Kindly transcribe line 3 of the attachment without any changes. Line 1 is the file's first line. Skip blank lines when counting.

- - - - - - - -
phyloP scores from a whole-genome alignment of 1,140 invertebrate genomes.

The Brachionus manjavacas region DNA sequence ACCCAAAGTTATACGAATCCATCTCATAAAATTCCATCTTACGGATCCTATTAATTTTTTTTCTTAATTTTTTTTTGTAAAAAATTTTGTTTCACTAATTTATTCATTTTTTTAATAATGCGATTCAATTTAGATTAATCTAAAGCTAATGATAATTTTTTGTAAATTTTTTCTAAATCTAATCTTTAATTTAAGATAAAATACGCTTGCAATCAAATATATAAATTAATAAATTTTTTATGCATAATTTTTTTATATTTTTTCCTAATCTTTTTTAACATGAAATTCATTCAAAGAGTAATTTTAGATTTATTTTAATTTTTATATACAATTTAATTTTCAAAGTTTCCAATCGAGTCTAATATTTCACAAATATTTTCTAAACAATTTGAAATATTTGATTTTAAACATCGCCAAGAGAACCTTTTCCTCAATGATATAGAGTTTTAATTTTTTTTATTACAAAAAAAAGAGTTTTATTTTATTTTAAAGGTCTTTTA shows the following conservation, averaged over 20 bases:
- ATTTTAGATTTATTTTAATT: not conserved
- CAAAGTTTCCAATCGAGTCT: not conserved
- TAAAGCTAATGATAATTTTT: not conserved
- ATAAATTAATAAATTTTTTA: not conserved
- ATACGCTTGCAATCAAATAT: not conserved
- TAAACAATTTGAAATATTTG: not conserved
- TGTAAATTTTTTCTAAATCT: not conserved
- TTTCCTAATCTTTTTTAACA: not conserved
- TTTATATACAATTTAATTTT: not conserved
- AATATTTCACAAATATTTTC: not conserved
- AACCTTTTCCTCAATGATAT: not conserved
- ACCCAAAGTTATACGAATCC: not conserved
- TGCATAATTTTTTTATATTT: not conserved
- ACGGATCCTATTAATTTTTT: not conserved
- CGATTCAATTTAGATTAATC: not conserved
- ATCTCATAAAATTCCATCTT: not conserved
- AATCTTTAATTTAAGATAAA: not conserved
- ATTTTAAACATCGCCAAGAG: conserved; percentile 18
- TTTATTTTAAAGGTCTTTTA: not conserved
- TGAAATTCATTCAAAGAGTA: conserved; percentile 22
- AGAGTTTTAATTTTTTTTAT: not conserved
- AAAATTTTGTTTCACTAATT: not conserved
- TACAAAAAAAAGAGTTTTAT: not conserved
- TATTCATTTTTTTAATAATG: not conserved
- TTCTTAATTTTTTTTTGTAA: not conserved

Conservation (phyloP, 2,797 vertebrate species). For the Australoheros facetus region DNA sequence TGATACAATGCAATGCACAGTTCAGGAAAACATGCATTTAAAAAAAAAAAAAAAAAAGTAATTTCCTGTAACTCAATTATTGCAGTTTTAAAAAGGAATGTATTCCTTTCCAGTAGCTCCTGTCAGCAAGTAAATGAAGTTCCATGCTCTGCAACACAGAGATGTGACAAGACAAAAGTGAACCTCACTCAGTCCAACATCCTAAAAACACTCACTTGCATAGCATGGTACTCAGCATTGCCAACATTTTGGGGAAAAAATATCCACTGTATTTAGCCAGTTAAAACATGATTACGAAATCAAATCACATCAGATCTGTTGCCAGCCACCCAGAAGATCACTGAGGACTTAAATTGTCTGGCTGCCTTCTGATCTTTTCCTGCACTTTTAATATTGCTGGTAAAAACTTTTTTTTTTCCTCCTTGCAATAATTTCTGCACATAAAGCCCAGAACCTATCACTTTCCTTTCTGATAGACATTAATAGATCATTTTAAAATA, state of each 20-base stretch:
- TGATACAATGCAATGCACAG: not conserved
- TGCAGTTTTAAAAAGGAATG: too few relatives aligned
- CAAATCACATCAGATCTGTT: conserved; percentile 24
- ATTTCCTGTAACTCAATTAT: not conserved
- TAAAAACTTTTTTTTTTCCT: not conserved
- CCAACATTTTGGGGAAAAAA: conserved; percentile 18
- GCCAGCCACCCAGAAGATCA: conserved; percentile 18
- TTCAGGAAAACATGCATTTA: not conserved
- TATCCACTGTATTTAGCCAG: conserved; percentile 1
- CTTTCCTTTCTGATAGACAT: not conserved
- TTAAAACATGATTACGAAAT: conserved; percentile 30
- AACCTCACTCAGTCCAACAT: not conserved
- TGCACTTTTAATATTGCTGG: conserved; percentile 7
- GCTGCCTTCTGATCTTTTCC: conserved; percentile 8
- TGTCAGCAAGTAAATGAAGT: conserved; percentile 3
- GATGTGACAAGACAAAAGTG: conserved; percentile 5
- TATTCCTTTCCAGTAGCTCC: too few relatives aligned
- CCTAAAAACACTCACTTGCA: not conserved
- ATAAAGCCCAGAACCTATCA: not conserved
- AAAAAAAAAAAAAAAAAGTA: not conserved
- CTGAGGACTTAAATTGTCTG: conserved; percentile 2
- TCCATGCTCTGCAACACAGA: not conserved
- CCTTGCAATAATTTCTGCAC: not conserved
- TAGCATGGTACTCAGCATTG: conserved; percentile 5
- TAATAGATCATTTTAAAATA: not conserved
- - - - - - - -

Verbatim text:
- ATTTTAGATTTATTTTAATT: not conserved